It was once speculated that the two Inns of the Temple arose from the division of a single earlier one, but that is now thought to be improbable. The likelihood must be that the Judges delegated their duty to license, or as we say today to ‘Call’, practitioners to the four Societies that exist today, and that those Societies all came into being at about the same time in the mid-14th century. In 1339 the King’s central courts returned permanently from York to Westminster. It is highly probable that this would have resulted in numbers of lawyers seeking permanent accommodation within easy reach of the courts at Westminster. Those who settled in the Temple became the tenants of the Hospital of St John until the lands were seized by the Crown at the Reformation. Thus when Edmund Plowden built the Hall that remains the glory of this Inn, he constructed it on what was Crown land. The Middle and Inner Temple did not enjoy any clear title to the New Temple until the issuing of James I’s letters patent in 1608.
An explanation of why this Inn is the Middle Temple, when the Outer Temple is no more than the name of a Victorian office building, is found in the 1337 Close Roll.
The Templars had kept open the main gate of the Temple in the daytime so that those travelling between the City and Westminster could pass through the New Temple and embark at the ‘bridge’ or jetty below; to go by river was then the preferred route. In 1329 there were complaints that the gate was now closed and the bridge ruinous so that travellers, among whom the King's justices and clerks of the Chancery were named, were hindered as they went about their business. In 1337 Langeford was ordered to make further repairs to the bridge, and that order referred to the lane ‘through the middle of the Court of the Temple’, now citing those inconvenienced as including magnates and others coming to parliaments and councils at London who crossed from the City to Westminster. There is no doubt about the line of that lane, for there are references to another gate somewhat to the East which remained closed (clearly Inner Temple Lane), nor that ‘Middle Temple Lane’ would have been its name in common parlance.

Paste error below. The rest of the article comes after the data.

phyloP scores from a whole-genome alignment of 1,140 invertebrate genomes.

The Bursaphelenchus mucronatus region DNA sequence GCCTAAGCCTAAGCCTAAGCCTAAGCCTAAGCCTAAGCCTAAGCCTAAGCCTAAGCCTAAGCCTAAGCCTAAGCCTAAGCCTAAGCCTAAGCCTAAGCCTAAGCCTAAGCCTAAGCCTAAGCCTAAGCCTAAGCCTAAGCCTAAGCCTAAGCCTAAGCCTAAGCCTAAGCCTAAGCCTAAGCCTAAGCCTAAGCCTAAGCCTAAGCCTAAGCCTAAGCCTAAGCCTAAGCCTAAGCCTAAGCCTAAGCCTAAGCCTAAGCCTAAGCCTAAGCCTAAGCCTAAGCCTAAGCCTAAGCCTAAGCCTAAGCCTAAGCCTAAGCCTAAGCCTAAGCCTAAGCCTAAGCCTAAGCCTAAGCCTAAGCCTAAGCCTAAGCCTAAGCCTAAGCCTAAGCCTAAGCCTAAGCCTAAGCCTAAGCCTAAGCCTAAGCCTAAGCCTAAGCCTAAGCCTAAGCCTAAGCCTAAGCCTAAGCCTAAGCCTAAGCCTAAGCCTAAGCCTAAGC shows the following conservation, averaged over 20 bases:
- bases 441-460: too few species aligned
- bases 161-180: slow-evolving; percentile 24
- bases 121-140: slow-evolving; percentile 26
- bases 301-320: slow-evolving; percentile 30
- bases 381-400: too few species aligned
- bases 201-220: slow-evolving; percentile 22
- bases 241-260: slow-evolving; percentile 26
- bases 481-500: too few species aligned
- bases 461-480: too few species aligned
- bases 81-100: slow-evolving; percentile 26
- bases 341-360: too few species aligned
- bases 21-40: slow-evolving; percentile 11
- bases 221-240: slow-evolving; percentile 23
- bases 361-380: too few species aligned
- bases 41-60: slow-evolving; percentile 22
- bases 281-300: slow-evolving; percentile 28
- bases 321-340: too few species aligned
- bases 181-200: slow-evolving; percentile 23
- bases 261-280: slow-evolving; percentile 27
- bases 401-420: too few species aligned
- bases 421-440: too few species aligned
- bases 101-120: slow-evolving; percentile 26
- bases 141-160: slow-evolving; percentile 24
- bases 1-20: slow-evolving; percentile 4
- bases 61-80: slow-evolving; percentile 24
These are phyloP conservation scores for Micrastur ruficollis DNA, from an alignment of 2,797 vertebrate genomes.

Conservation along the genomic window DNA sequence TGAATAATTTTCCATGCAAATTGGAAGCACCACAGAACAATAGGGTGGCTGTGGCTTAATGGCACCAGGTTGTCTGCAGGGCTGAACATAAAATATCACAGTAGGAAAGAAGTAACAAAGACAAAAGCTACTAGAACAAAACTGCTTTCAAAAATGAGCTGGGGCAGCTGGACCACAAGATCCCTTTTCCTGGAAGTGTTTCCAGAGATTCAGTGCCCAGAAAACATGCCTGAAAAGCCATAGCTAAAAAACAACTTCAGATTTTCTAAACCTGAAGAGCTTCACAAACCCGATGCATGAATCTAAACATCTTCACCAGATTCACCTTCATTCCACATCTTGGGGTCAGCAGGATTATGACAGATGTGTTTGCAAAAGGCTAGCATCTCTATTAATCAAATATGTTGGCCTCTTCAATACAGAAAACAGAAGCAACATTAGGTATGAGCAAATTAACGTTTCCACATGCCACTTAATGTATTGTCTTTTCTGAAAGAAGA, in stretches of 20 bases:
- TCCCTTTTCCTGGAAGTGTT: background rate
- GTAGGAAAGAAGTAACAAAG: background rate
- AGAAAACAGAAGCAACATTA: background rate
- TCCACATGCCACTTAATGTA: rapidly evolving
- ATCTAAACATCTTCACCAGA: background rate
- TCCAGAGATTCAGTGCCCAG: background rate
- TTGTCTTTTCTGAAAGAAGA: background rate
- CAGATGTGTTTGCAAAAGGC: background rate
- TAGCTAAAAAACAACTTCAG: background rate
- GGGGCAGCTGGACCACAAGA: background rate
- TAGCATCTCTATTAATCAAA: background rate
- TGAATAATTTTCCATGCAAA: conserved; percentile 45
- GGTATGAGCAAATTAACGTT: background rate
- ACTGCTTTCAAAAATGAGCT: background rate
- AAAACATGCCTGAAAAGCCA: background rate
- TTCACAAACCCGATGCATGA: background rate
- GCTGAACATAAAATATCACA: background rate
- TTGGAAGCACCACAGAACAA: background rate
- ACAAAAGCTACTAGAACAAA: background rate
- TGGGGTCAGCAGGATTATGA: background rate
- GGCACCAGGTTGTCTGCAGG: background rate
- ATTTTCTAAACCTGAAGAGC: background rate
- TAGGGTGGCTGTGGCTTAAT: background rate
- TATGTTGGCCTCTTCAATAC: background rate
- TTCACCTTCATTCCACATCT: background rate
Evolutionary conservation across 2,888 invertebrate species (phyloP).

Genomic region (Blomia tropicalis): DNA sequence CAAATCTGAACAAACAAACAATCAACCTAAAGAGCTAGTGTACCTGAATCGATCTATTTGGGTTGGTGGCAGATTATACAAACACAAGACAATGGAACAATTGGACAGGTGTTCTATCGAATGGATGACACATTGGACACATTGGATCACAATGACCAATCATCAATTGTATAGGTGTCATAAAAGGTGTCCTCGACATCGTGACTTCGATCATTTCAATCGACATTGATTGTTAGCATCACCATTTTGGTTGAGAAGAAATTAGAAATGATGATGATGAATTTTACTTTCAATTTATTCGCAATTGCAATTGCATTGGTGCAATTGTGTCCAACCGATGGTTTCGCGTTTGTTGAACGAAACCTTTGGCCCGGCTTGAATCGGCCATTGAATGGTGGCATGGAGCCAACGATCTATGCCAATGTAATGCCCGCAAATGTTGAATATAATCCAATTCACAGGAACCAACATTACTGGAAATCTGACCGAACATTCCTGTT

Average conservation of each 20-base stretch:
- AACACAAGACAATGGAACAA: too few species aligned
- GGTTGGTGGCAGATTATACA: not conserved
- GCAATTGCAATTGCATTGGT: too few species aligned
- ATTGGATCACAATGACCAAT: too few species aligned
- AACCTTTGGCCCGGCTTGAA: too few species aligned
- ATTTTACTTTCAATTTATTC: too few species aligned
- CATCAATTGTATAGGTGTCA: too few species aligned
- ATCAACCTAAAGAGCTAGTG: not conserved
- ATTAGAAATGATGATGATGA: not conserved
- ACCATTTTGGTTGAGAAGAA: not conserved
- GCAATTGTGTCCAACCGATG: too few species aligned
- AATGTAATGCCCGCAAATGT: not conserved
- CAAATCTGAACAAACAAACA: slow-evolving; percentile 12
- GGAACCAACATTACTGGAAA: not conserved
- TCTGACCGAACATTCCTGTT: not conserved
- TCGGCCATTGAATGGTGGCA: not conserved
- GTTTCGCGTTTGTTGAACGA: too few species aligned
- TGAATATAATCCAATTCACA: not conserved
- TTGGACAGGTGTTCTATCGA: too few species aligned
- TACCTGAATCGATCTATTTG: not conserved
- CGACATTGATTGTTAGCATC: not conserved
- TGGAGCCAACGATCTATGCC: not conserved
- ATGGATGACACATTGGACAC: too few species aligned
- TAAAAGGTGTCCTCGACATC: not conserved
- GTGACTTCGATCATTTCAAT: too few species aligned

This Inn's Hall was, therefore, in what was seen as the middle of the Temple area. The monastic area was Inner, as nearer to the City. Early references to the two Inns are often to the Inner Inn or to the Middle Inn of the Temple. They were ‘Inns’ because their members lived communally, as had the members of the law schools from which they grew: they were ‘Inns of Court’ because their members were apprentices of the law and so of the Courts.